In Pinched, a big city pickpocket travels through subway cars, across sidewalks and over rooftops in an action-packed, psychedelic adventure.
Although the flick is less than 12 minutes in length, the journey to get Pinched, available now through iTunes, out to the masses has been a long and complicated one. The story behind the short is filled with enough high-stakes action and heartbreak to become a movie of its own.
David Vandervoort had held onto the initial idea of a story about a pickpocket for more than five years before everything fell into place. There was a love story that he wanted to tell; subway scenes based on his time living in New York. Sometime in the first decade of the new century, maybe 2003 or 2004, he compiled all these different pieces of the story into a script, which he pitched to Chris Prynoski, who heads up Titmouse, the animation studio best known for shows like Metalocalypse, The Venture Bros. and Superjail!
Vandervoort and Prynoski had known each other for a while through MTV, where the former worked on the latter’s show MTV Downtown. At this point, though, Prynoski was in Los Angeles building Titmouse. He offered to produce the short if Vandervoort would come and work for the studio. The animator agreed and spent most of his days working on commercials inside the studio. One day a week, he got to work on the short. It took between nine months and a year just to do the storyboards.
If it sounds like this took an exceptionally long time to make, there’s a reason for that. “I wanted to do as much of it myself as I could, especially the animation,” says Vandervoort.
Pinched was made with a distinct purpose. “It was always a vehicle for me to show what I could and show my chops as an animator,” says Vandervoort. “The story and storyboard were all these hurdles to get over to get to the animation point, which is my real passion.”
The animator largely learned his trade on the job. He had initially applied to art school, but was rejected and ended up finding an animation job in Portland that helped kickstart his career. Pinched was a bit like doing a student film for Vandervoort. It was the intense project where he had his hands in every aspect of the production. The big difference however, is that Vandervoort took on this passion project with years of professional experience under his belt.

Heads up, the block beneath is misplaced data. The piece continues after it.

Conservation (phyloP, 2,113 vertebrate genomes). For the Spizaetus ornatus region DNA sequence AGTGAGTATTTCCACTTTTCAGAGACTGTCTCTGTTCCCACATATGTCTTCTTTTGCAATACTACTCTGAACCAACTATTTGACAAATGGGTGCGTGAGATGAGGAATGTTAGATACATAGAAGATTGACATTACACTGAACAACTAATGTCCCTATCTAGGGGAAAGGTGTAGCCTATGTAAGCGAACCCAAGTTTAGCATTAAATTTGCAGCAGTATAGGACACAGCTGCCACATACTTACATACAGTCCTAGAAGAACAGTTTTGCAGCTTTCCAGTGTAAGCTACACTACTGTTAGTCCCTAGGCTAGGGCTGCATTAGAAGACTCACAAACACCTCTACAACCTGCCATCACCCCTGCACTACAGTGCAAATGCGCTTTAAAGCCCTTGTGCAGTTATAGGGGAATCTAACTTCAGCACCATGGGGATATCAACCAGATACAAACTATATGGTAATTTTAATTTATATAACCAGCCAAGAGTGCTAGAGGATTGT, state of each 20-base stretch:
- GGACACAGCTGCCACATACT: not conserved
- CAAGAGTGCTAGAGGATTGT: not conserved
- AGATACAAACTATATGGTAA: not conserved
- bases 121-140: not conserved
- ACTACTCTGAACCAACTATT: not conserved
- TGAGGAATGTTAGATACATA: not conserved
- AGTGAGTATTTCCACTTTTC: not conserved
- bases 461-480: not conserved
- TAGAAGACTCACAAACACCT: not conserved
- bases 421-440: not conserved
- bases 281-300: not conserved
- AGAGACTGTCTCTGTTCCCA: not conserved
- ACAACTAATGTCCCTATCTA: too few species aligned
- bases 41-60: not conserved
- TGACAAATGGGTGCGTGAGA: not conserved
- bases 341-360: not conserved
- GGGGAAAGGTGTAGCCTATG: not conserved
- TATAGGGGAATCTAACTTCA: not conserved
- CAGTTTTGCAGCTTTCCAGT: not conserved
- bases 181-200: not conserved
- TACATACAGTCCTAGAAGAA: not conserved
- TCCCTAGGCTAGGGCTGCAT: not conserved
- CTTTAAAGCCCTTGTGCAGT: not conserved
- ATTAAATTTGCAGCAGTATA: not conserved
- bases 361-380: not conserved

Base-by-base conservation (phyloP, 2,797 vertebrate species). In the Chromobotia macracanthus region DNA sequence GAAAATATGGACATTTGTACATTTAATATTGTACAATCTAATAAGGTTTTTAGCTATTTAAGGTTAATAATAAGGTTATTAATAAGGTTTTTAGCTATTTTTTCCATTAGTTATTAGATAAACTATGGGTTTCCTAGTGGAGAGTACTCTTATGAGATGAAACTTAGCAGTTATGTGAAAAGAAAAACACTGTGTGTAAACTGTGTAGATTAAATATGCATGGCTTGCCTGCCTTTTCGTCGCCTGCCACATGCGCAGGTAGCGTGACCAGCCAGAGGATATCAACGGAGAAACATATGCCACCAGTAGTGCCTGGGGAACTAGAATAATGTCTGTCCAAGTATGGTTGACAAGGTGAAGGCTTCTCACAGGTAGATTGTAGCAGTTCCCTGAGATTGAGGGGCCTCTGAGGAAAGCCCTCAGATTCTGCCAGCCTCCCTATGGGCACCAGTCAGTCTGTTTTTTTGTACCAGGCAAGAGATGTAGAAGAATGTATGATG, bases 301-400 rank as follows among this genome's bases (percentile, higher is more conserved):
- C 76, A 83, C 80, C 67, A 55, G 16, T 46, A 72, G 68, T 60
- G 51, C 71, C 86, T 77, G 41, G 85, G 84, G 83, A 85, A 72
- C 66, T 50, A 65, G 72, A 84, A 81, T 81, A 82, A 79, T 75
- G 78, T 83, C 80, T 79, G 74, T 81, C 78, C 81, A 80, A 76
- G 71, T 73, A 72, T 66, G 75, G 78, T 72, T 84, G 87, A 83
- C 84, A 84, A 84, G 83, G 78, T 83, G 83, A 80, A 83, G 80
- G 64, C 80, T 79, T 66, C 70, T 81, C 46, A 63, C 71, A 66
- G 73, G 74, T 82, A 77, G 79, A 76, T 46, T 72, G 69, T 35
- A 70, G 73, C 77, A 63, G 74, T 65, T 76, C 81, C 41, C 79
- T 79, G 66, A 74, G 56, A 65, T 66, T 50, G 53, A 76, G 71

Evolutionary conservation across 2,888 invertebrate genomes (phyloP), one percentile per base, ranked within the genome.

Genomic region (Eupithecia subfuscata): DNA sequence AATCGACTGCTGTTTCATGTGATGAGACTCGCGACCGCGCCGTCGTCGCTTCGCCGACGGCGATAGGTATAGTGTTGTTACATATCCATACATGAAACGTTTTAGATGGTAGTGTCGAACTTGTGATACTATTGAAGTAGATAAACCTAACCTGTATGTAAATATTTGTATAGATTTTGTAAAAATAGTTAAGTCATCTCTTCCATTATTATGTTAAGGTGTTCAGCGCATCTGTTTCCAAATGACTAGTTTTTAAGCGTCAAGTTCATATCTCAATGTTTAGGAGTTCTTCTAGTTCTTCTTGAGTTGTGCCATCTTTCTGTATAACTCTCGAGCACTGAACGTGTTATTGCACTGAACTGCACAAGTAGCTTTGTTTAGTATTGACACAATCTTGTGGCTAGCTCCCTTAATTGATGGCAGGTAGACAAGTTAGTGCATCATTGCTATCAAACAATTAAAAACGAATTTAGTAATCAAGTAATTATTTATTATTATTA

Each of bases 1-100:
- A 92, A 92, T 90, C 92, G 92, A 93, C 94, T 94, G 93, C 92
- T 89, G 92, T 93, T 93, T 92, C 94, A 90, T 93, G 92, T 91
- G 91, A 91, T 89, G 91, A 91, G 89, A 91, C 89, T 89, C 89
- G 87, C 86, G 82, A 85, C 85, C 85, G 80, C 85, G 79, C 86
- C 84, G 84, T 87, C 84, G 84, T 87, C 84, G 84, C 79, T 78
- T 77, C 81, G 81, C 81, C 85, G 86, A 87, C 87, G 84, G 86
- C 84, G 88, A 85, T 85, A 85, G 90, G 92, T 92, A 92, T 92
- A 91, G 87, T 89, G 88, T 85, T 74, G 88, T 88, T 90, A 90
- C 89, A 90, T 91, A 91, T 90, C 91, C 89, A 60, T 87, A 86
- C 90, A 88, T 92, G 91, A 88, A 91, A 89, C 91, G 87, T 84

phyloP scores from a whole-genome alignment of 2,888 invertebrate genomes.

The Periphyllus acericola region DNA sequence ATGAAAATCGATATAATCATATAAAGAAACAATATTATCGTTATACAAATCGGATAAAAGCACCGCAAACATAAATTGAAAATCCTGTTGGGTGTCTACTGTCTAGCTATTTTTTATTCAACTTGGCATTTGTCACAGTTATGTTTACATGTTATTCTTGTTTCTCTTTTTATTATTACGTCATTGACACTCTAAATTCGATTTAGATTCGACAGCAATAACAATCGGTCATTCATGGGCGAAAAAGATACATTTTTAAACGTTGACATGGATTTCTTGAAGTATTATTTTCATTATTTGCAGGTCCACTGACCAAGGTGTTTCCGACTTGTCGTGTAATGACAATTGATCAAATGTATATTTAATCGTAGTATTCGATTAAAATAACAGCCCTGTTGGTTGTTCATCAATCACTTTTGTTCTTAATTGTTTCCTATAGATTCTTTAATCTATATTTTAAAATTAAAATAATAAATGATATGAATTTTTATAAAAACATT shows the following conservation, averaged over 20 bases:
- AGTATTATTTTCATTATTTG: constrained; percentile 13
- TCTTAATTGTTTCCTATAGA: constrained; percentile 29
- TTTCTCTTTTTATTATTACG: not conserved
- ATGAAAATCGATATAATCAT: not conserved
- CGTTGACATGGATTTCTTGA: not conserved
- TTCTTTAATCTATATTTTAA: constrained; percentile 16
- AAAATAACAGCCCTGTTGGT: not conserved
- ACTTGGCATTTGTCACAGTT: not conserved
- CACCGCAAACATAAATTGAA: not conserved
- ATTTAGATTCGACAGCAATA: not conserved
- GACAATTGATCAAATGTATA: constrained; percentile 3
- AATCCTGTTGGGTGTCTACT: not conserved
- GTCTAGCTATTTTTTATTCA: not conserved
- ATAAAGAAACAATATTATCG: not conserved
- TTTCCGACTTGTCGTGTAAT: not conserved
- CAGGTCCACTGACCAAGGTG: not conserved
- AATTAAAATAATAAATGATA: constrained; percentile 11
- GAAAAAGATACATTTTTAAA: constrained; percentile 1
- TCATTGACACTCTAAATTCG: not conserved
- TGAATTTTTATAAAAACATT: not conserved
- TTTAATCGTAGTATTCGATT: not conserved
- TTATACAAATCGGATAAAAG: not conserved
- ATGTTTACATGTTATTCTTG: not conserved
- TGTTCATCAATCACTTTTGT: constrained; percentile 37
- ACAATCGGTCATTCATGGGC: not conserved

Still, Vandervoort was teaching himself new tricks as he went along with production. This includes learning how to animate with Flash on a Cyntiq in a way that looked more like traditional animation. “It was very labor intensive,” he says, but the effect is worth it. “It gave the animation a very lively look, I hope, and very handmade.”
By the time they got to animating the short, Vandervoort had moved back to his hometown of Portland. He “got all hermit-style,” working on nothing but the animation from a rented office. Meanwhile, two other people were working on the short from Titmouse’s L.A. studios. That took another nine months to complete. It was a long process, but a necessary one. “I knew that it would be a stepping stone and I wanted to get the film out of my system,” says Vandervoort.
After Pinched was done, the team began submitting the film to festivals. It was accepted to one event in Korea. “It basically bombed,” Vandervoort says candidly.
This was a disappointment for Vandervoort, but one that he took in stride. “Festivals have their own programming goals,” he says. “It could be a million reasons. I stopped trying to figure out that puzzle.”
All wasn’t lost, though. While Pinched didn’t capture the attention of the film festival circuit, it did attract viewers somewhere else.
Vandervoort uploaded the short to his own Vimeo page. For two years, hardly anyone clicked on it. Meanwhile, he had gotten a job at Laika, an animation studio in Oregon, where he worked on ParaNorman. Around the time that film was released, someone stumbled upon Pinched. The video made the rounds online, Cartoon Brew and io9 posted about it. The short scored about 50,000 views before he took the video offline. Pinched wasn’t completely gone though. Someone else snagged the video and posted it to YouTube. Vandervoort notes that this post of his film racked up about 150,000 hits in a two week period before the video came down.
This past summer, Pinched made it in front of an IRL audience, when Titmouse screened it at their Anime Expo panel. As of October 1, animation fanatics can get their own copy of the short through iTunes. It’s been a long road for Pinched but it just goes to show when something is good, it will find an audience somewhere.